Immigrant Entrepreneurs Score Higher on Innovation, New Evidence Suggests
A new study from Germany’s IZA Institute of Labor Economics found that immigrant entrepreneurs in the U.S. scored higher than non-immigrant entrepreneurs on various innovation measures.
The authors analyzed 11,000 owners of 7,400 high-tech businesses from the US Census Bureau’s Annual Survey of Entrepreneurs (ASE). High-tech industries were defined based on the percentage of STEM employment in the industry.
The authors selected 16 innovation measures based on information in the questionnaire, including reported innovation activities in products and processes, research and development, trademarks, and patents. The results highlight some interesting patterns among immigrant entrepreneurs (defined here as non-citizens at birth):
- Immigrant-owned firms uniformly scored higher than non-immigrant firms on 15 out of 16 innovation measures.
These measures included different types of product innovation, process innovation, and R&D activity. For example, some forms of product innovation included developing a new use for a good or service, or developing goods or services that no other firm offered.
- The only exception to this trend was likelihood of owning a copyright or trademark, where immigrant-owned firms were less like to own a copyright or trademark, or to have a patent granted or pending.
- This pattern was consistent when controlling for several variables like education levels, motivations, and industry.
The immigrant ‘advantage’ increased when controlling for certain variables, and decreased when controlling for others depending on the innovation measure. Overall, however, immigrant-owned firms tended to out-perform non-immigrant-owned firms in innovation measures excluding patents, regardless of factors like the age of the company or the founders’ education level.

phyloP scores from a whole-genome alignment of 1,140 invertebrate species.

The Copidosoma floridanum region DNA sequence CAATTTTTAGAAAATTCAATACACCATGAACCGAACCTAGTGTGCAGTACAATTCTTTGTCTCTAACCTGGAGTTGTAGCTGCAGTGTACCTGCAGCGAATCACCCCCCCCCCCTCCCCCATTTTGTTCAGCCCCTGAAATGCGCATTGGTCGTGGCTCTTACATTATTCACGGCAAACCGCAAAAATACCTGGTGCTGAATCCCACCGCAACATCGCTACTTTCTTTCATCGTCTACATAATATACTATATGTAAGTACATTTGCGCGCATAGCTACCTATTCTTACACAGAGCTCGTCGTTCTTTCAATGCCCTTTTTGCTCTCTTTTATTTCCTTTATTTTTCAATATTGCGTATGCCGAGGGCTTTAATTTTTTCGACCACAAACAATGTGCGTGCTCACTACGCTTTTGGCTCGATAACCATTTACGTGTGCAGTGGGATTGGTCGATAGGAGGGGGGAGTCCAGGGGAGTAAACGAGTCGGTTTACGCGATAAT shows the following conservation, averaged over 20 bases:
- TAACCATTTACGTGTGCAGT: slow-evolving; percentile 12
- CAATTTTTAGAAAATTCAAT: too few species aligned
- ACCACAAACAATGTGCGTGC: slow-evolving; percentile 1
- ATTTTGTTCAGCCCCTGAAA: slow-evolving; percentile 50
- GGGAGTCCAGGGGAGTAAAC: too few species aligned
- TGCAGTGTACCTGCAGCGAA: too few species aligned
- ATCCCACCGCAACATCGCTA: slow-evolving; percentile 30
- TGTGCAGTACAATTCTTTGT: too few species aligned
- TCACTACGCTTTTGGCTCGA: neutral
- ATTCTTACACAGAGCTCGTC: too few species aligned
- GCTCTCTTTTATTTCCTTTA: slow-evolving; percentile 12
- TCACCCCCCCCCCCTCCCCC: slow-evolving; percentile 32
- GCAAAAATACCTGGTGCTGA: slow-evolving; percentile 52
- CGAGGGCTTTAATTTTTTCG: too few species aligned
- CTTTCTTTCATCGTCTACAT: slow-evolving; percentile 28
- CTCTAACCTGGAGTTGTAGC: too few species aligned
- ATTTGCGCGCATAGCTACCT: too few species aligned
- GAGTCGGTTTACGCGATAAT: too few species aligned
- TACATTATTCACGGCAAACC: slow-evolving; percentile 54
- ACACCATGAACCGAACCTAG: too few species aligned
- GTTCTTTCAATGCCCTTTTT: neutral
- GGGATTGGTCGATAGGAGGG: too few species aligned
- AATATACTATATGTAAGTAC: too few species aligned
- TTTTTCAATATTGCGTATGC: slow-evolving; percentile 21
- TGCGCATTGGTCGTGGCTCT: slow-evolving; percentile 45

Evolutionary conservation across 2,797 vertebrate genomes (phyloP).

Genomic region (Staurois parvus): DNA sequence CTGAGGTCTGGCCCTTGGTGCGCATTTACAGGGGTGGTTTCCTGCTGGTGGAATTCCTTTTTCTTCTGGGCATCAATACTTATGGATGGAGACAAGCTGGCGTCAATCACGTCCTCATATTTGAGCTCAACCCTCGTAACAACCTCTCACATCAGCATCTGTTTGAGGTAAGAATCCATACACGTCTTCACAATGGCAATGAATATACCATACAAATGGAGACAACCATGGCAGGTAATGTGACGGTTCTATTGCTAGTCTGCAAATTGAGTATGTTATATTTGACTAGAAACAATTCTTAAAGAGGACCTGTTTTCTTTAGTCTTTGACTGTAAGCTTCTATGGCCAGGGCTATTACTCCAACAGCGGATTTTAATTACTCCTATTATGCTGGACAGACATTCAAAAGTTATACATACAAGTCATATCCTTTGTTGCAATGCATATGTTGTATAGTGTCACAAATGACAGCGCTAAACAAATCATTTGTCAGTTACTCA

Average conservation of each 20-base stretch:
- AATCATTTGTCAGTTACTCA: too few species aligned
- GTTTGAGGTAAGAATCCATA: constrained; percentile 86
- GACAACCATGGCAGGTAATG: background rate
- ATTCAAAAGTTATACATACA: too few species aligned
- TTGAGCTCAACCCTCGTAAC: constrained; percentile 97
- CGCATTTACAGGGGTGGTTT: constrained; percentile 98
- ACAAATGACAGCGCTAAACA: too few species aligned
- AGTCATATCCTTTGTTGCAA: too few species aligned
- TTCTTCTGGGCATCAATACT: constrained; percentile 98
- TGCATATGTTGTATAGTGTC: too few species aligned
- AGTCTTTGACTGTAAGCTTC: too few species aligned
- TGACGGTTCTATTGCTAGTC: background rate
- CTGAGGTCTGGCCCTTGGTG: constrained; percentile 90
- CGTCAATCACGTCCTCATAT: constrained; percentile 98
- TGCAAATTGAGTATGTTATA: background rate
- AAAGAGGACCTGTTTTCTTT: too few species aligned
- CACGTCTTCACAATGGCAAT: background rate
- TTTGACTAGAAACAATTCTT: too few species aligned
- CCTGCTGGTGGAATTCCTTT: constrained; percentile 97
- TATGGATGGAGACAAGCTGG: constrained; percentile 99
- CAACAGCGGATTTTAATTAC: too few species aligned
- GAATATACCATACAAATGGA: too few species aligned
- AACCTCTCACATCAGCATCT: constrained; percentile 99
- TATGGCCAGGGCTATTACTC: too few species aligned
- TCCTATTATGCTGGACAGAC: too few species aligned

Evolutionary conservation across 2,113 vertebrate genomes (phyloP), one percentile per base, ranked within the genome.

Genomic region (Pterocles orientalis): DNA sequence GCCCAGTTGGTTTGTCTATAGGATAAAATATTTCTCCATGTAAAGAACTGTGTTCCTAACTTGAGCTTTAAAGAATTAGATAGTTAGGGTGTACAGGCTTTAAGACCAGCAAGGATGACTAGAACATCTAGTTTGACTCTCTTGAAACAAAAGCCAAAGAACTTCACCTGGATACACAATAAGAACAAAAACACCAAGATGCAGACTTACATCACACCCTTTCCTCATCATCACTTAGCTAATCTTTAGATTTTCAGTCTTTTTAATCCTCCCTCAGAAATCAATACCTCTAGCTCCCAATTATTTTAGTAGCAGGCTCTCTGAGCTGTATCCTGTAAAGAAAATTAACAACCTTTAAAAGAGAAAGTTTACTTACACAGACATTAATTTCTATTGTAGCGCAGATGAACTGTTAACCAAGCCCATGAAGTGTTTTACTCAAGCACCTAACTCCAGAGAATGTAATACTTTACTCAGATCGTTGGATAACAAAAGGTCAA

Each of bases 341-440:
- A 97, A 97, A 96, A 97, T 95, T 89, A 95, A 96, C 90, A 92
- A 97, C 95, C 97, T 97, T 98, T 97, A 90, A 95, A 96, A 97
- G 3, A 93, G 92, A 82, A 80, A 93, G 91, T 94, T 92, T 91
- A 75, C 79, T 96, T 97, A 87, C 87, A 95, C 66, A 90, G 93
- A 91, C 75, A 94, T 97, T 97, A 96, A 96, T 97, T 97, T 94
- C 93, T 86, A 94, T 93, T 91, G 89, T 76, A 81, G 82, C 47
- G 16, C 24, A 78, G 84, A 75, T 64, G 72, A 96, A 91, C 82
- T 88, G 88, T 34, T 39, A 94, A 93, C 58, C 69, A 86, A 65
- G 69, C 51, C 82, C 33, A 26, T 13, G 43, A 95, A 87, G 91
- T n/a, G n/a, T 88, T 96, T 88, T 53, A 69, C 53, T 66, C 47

The study also uncovered some trends that may help explain this pattern.
- Immigrants were more likely to aspire to owning their own business. Compared to non-immigrants, a higher share of immigrant entrepreneurs said that owning a business was a lifelong dream because it was “the best avenue for their ideas, goods, or services.”
- Immigrants were more likely to own younger firms. The authors found that about half of the immigrant-owned firms started within the five years prior to the study, compared to 63 percent of non-immigrant owned companies founded more than five years previously.
- Immigrant entrepreneurs tended to have higher levels of education. The data also shows that in high-tech industries, having a graduate degree is strongly associated with research and development activities for both immigrant- and non-immigrant owned businesses, but the immigrants with graduate degrees tended to produce more impact and develop more innovative products.
This study is one of the first to focus specifically on innovation measures when understanding trends among immigrant entrepreneurs, and the findings echo previous studies showing the important role played by these founders in the growth of high-tech industries.
Contributed by Xiaohan (Shirley) Wang
The full report can be accessed here.